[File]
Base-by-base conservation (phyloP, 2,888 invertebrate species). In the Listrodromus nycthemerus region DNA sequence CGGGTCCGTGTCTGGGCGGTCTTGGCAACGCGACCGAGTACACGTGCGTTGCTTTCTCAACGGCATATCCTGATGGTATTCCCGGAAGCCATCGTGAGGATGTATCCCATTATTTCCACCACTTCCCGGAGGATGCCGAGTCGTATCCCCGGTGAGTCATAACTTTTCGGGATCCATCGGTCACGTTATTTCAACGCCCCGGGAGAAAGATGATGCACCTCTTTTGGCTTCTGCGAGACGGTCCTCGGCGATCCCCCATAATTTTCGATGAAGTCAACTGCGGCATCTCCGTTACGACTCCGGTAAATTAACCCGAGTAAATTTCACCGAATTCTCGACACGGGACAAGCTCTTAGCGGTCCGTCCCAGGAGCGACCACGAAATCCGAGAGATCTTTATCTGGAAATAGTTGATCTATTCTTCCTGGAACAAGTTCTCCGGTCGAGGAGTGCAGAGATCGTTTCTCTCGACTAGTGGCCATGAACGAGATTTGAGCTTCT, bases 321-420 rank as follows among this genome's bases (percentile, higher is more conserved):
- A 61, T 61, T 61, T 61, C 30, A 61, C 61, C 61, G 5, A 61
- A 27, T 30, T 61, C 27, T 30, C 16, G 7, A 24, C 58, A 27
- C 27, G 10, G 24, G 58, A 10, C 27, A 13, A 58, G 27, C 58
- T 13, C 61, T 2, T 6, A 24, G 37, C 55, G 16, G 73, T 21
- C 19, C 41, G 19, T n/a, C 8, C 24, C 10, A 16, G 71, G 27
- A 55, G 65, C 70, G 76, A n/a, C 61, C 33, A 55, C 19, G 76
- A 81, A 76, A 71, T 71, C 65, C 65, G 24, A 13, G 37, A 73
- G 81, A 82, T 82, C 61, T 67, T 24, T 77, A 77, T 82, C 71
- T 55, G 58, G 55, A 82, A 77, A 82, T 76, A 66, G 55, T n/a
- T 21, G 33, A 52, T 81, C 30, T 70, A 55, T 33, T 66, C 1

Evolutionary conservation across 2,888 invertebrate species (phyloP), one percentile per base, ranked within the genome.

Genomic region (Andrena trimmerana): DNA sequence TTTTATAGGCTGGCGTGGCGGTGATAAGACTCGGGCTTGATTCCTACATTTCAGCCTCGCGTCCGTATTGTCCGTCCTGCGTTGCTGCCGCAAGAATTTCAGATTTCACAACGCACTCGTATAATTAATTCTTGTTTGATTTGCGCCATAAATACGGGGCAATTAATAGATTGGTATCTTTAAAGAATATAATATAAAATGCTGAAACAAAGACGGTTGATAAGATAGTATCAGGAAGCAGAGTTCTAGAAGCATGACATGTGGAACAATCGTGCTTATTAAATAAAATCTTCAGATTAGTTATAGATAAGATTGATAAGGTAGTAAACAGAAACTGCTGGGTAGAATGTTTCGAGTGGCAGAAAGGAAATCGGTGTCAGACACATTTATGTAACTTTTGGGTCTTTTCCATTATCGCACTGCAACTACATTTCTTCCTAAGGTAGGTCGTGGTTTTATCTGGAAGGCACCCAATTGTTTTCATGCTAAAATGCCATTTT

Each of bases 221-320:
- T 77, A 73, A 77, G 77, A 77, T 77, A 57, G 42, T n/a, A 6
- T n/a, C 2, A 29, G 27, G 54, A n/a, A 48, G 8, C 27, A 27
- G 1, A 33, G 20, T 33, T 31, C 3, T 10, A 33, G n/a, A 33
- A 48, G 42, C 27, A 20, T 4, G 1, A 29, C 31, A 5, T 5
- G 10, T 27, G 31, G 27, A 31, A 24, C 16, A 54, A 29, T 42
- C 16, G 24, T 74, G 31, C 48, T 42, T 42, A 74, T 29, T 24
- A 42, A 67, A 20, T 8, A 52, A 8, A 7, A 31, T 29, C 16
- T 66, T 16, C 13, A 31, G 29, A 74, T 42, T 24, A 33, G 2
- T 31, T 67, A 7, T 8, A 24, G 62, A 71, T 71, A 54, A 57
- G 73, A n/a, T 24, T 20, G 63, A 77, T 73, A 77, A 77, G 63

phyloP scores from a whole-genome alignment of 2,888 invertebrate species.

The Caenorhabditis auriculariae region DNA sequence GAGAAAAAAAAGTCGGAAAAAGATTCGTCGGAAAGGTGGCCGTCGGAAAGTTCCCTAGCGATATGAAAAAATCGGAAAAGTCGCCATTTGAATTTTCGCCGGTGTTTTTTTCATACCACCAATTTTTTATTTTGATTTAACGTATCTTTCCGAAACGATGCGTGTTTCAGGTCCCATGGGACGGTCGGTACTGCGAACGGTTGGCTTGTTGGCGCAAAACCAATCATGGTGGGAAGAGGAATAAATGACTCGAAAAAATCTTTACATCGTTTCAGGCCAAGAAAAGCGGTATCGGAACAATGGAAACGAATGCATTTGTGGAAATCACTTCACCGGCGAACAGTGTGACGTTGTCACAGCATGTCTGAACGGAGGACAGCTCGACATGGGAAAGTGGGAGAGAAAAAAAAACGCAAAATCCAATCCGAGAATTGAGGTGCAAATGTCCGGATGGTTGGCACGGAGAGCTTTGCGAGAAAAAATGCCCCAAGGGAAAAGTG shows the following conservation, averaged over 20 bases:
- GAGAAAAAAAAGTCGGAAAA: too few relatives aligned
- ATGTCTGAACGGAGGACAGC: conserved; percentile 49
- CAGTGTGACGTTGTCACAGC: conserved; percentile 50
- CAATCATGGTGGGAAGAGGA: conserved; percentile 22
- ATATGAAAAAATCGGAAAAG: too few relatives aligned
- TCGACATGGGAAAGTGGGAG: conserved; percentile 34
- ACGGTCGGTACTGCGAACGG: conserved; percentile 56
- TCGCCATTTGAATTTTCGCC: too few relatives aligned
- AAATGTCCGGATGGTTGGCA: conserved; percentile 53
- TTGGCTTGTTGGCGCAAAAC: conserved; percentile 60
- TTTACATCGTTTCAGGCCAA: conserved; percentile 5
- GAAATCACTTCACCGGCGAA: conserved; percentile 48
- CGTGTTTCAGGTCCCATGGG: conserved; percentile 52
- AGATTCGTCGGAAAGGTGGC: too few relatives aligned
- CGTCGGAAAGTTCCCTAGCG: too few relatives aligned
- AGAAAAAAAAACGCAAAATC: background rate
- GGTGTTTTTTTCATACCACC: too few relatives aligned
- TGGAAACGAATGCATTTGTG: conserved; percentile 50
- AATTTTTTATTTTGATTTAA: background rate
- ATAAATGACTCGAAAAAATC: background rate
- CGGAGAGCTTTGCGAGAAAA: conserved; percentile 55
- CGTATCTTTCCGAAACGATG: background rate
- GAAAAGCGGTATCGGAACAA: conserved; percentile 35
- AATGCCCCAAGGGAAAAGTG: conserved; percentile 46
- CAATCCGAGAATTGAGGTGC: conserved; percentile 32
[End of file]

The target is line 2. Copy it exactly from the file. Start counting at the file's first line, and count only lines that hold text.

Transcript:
- A 61, T 61, T 61, T 61, C 30, A 61, C 61, C 61, G 5, A 61